Kick­ing off our 75th an­niver­sary Batcel­e­bra­tion, Joseph McCabe unites some Gotham City leg­ends

SFX - - Interstellar 75 years of batman -

Which one of you writes the best


Frank Miller: [ Laughs.] Well, the best Bat­man I grew up with was writ­ten by Denny O’Neil and drawn by Neal Adams.

Ge­off Johns: Frank Miller, in Bat­man: Year One. Be­tween the past and the fu­ture, he’s kind of de­fined [ the character] in a way that no one else had be­fore then. The in­flu­ence is still felt. I don’t think you can say that about a lot of char­ac­ters, es­pe­cially Bat­man.

Scott Sny­der: Yeah, I still have my orig­i­nal is­sues of Dark Knight Re­turns at my par­ents’ house... Grow­ing up in New York, the thing that was so in­cred­i­bly af­fect­ing about it was sud­denly Bat­man ex­isted in the city around us. You saw him fac­ing prob­lems in an ac­tual land­scape that looked like the city that we were liv­ing in, where you couldn’t nec­es­sar­ily go to Cen­tral Park, and there was crime and there was graf­fiti. To see Bat­man sav­ing peo­ple and be­ing an in­spi­ra­tion in a city that was im­me­di­ately my own was just a tremen­dous in­flu­ence on me. It made me want to write, hon­estly. To see that you could make a su­per­hero so rel­e­vant and per­sonal and im­me­di­ate was def­i­nitely the trans­for­ma­tive mo­ment for me in comics.

Miller: Thanks. He also re­ally beat the crap out of a lot of peo­ple. [ Laughs.]

Who’s the most un­der­rated Bat­man cre­ator?

Dan DiDio: I was a huge Jim Aparo fan. Denny O’Neil and Neal Adams were de­fin­i­tive. But my favourite artist, and the one who de­fines Bat­man to me is Jim Aparo. The amount of work he did, the body of work, and just the flu­id­ity and en­ergy and life he brought to that character is one of the things that made me re­ally love the character.

Miller: I’d bring two names to bear. One is Bill Fin­ger, who was ar­guably co- cre­ator of Bat­man, and the other is Jerry Robin­son, who got very, very lit­tle credit for an as­ton­ish­ing amount of work, and who es­tab­lished a mood and a look for Bat­man.

Jim Lee: I’m gonna throw out Steve En­gle­hart and Mar­shall Rogers. They did this awe­some Bat­man- Joker sto­ry­line which kind of re­de­fined Bat­man for me. It was su­per­heroic, but had a lot of de­tec­tive el­e­ments to it. It was just daz­zling.

Sny­der: The work on The An­i­mated Se­ries, was re­ally sem­i­nal. Bruce Timm and Alan Bur­nett. The rea­son it’s un­der­rated is be­cause a lot of the ori­gins of the vil­lains and a lot of the things we as­sume are the mod­ern in­ter­pre­ta­tions of the char­ac­ters that come from the comics, a lot of them fil­tered in from that an­i­mated stuff – Nora from Mr Freeze, and a lot of that stuff.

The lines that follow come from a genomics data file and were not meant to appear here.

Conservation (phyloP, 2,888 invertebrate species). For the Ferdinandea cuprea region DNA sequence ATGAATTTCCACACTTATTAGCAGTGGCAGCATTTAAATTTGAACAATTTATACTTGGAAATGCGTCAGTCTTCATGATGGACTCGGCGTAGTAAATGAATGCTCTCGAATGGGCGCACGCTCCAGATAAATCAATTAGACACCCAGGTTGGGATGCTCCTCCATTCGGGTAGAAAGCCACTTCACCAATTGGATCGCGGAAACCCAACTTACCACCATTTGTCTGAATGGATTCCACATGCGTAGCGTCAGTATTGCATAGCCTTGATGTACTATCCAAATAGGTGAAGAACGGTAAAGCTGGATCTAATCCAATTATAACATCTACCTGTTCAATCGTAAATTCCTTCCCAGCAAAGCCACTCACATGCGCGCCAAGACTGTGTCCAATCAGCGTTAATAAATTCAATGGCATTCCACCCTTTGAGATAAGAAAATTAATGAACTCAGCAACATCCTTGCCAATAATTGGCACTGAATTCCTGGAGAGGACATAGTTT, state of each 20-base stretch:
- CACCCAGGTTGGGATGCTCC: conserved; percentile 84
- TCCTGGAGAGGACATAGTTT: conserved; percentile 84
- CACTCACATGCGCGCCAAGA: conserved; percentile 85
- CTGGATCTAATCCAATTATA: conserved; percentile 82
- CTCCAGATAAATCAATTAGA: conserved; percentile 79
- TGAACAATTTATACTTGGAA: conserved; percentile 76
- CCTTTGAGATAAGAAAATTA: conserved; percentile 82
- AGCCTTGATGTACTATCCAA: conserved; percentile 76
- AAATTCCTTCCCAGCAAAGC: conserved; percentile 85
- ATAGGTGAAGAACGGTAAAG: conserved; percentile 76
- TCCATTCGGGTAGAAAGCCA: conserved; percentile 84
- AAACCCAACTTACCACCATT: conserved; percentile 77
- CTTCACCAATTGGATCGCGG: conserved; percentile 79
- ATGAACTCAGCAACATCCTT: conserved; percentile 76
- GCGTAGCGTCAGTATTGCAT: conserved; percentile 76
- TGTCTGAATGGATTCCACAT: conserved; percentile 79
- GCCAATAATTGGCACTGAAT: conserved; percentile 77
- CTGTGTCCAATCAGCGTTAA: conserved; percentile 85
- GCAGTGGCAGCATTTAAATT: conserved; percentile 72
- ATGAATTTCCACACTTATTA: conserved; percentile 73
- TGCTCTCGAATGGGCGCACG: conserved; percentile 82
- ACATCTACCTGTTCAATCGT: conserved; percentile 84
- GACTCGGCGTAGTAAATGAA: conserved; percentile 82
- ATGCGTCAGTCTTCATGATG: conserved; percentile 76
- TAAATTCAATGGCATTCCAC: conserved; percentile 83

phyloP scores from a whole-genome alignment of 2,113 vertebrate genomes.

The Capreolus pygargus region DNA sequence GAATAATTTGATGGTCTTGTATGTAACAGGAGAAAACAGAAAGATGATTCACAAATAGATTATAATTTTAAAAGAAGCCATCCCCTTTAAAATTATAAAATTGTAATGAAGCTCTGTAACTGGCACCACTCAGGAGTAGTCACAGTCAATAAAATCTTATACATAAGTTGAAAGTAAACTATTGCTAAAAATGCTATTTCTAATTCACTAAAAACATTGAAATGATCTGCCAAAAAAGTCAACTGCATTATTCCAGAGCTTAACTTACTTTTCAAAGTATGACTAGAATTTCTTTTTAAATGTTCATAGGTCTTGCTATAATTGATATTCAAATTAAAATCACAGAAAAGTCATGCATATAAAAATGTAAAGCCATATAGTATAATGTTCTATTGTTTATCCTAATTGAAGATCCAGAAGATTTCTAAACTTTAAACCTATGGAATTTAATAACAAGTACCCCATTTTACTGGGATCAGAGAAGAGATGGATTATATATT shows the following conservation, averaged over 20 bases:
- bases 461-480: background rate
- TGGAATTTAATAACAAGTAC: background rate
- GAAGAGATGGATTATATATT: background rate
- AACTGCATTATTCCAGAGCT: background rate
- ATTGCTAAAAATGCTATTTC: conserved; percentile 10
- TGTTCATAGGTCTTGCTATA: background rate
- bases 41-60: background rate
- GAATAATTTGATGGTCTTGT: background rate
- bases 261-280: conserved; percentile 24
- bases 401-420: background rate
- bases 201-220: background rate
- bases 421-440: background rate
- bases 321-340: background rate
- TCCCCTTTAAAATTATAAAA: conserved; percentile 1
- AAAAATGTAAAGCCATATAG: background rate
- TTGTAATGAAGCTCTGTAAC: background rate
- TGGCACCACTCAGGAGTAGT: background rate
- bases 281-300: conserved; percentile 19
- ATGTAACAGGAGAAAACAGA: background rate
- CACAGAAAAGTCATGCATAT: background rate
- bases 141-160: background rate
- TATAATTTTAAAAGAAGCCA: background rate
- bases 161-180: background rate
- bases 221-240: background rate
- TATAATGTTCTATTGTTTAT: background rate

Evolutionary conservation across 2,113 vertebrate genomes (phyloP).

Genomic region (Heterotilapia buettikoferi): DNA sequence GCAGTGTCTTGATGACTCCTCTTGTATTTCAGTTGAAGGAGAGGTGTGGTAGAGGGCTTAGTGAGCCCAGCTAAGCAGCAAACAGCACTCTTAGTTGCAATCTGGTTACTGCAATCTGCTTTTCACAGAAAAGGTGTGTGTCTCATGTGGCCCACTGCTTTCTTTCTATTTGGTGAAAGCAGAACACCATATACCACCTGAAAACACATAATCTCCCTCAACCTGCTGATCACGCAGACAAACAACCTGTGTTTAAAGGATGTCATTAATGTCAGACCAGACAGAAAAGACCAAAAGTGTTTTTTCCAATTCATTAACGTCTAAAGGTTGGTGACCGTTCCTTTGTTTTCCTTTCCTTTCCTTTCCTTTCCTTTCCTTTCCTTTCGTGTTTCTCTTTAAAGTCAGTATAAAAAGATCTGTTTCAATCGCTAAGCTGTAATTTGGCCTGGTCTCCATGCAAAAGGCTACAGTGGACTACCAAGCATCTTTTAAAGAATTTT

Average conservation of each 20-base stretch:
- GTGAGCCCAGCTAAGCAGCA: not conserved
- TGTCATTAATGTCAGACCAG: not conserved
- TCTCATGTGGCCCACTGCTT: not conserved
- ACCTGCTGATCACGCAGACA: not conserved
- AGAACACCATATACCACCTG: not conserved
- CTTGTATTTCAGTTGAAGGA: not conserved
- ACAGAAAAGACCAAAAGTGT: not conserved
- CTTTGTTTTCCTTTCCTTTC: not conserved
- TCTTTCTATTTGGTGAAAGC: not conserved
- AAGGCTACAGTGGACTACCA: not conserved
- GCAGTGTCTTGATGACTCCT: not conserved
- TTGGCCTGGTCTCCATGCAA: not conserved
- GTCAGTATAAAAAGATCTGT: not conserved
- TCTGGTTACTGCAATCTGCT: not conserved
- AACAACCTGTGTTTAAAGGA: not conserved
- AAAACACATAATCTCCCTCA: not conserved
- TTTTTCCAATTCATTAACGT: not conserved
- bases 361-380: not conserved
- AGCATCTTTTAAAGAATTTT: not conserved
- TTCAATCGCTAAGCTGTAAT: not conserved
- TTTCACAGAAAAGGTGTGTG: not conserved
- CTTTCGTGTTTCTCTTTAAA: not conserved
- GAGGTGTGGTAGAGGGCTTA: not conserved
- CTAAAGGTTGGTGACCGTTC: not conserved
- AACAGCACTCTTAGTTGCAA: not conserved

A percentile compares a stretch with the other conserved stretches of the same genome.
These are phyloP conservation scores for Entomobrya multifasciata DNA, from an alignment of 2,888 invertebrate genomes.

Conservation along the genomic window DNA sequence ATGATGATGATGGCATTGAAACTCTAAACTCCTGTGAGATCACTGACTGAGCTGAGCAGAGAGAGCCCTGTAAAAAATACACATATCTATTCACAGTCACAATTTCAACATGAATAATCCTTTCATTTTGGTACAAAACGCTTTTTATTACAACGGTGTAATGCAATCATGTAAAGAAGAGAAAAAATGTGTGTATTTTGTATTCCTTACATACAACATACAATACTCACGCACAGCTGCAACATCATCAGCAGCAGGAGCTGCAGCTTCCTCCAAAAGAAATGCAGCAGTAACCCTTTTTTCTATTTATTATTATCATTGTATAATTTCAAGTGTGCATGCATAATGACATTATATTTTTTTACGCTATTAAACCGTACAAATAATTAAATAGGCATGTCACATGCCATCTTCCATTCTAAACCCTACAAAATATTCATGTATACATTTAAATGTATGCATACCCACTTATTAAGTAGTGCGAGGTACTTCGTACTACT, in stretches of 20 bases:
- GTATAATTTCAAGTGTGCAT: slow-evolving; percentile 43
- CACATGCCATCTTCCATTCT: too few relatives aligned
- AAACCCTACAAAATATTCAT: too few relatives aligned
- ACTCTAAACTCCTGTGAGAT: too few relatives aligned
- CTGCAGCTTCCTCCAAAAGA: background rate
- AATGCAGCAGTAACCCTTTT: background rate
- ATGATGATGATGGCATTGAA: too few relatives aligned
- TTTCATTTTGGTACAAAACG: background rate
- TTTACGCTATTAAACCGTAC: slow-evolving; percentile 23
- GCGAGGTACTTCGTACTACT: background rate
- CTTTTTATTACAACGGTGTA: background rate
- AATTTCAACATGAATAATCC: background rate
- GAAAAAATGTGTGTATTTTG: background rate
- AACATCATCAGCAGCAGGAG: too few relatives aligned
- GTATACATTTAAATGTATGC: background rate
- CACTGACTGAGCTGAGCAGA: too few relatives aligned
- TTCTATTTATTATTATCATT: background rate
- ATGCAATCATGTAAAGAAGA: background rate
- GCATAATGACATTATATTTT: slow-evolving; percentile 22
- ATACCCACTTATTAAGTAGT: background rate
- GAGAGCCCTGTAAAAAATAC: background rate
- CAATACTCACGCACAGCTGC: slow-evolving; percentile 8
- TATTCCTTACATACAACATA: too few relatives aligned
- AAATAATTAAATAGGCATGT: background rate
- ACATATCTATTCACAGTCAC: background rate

Miller: What Bruce Timm did – and I at­tribute it almost en­tirely to him – was he took the best Bat­man from ev­ery pe­riod, from Dick Sprang to Neal Adams through to my stuff, every­body’s stuff, and man­aged to mould it into this almost com­pos­ite Bat­man that was re­ally a re­minder to any­body who touches the character that Bat­man is es­sen­tially a force for jus­tice. And also a big guy with a big jaw. [ Laughs.]

Why has the character lasted 75 years?

Lee: I think one of the rea­sons is that the art form of comics is all about let­ting cre­ators and the tal­ent come in and do their de­fin­i­tive ver­sions of th­ese char­ac­ters. We’re not try­ing to say, “Hey, this is Bat­man. This is the style guide. This is the length of his ears, this is the length of his cape. Draw it just like this. You can only do th­ese kinds of sto­ries.” We for­tu­nately work in a cre­ative field where peo­ple are en­cour­aged to do new things, add to the mythol­ogy – the Court of Owls, new cos­tumes, new Bat­mo­biles. That’s how you keep it fresh and mod­ern and con­tem­po­rary. Ev­ery­one who comes to Bat­man, and ev­ery gen­er­a­tion of fans, they go, “That’s my Bat­man.” It’s slightly dif­fer­ent from the one be­fore, but at its core, its essence, it’s the same character that we all know and love.

Miller: Well spo­ken. Now the lid is off the ket­tle, and it’s a mat­ter of the artists and the pub­lish­ers work­ing to­gether to re­al­ize who is Bat­man and what is still Bat­man. Be­cause you can go too rough with it.

Sny­der: The thing that’s so in­spir­ing is that at the core, if you take away the wealth and the gad­gets and all the fun stuff, he’s somebody

A truly clas­sic Bat- ca­per from O’Neil and Adams.

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